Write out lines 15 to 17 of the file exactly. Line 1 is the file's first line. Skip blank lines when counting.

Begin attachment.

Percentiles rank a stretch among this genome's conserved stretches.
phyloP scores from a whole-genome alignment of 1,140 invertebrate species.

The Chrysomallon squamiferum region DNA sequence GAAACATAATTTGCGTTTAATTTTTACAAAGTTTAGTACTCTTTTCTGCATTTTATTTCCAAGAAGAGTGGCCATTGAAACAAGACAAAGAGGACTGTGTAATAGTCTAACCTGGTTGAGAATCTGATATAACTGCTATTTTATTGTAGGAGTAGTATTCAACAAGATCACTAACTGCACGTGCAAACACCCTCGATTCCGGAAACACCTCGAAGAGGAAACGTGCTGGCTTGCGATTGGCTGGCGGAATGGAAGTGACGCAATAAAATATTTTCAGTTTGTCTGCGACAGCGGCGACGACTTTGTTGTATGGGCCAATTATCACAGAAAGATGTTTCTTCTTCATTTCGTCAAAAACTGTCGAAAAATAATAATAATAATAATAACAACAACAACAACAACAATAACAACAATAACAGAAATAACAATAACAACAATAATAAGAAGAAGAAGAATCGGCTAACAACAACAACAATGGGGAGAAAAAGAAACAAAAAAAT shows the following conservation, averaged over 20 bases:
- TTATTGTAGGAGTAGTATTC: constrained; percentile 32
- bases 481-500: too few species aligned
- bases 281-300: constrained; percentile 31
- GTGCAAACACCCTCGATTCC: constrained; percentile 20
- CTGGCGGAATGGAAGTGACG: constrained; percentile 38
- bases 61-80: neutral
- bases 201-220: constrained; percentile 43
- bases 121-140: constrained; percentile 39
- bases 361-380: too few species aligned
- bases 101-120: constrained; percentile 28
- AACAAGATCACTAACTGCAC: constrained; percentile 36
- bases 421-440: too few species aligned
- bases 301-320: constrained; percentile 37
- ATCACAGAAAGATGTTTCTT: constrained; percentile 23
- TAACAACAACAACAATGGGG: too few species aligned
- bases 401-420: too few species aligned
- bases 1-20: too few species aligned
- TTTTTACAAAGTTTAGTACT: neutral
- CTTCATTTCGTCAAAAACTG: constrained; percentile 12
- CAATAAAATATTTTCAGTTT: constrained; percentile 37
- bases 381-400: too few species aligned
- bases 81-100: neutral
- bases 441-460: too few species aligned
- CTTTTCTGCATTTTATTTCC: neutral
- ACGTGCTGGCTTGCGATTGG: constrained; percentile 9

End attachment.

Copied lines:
- bases 421-440: too few species aligned
- bases 301-320: constrained; percentile 37
- ATCACAGAAAGATGTTTCTT: constrained; percentile 23